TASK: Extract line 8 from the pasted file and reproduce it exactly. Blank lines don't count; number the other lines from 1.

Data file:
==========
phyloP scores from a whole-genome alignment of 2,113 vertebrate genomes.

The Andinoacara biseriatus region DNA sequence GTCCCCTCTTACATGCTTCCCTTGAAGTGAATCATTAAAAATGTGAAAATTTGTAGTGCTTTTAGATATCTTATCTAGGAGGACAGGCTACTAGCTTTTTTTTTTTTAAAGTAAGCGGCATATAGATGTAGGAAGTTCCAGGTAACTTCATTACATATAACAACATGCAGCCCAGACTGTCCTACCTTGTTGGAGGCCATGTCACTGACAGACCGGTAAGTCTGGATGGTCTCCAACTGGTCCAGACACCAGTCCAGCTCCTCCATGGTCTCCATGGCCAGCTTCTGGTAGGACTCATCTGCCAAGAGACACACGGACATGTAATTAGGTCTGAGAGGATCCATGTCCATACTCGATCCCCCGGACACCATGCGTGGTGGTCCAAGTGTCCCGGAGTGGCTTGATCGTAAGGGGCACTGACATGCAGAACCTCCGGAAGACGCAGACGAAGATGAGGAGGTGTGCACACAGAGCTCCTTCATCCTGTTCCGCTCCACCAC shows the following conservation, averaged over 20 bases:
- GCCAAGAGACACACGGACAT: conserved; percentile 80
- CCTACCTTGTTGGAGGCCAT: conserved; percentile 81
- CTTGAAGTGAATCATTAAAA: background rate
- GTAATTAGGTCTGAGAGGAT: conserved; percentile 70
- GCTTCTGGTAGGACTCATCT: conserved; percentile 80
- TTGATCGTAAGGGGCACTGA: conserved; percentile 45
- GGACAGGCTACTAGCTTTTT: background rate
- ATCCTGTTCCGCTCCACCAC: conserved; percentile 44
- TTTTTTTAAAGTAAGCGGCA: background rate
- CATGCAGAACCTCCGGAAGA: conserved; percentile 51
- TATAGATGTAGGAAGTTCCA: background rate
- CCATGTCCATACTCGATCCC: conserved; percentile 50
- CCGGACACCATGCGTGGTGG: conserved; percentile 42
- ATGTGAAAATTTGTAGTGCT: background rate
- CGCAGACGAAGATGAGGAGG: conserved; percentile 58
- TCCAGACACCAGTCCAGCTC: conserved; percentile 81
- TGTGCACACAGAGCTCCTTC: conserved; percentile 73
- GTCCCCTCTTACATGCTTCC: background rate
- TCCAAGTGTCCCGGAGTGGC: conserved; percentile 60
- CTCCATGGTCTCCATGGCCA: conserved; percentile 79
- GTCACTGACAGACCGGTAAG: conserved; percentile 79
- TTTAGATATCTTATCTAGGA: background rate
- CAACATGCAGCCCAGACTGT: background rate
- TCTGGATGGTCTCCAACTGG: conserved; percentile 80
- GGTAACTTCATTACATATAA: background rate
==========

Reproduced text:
- TTGATCGTAAGGGGCACTGA: conserved; percentile 45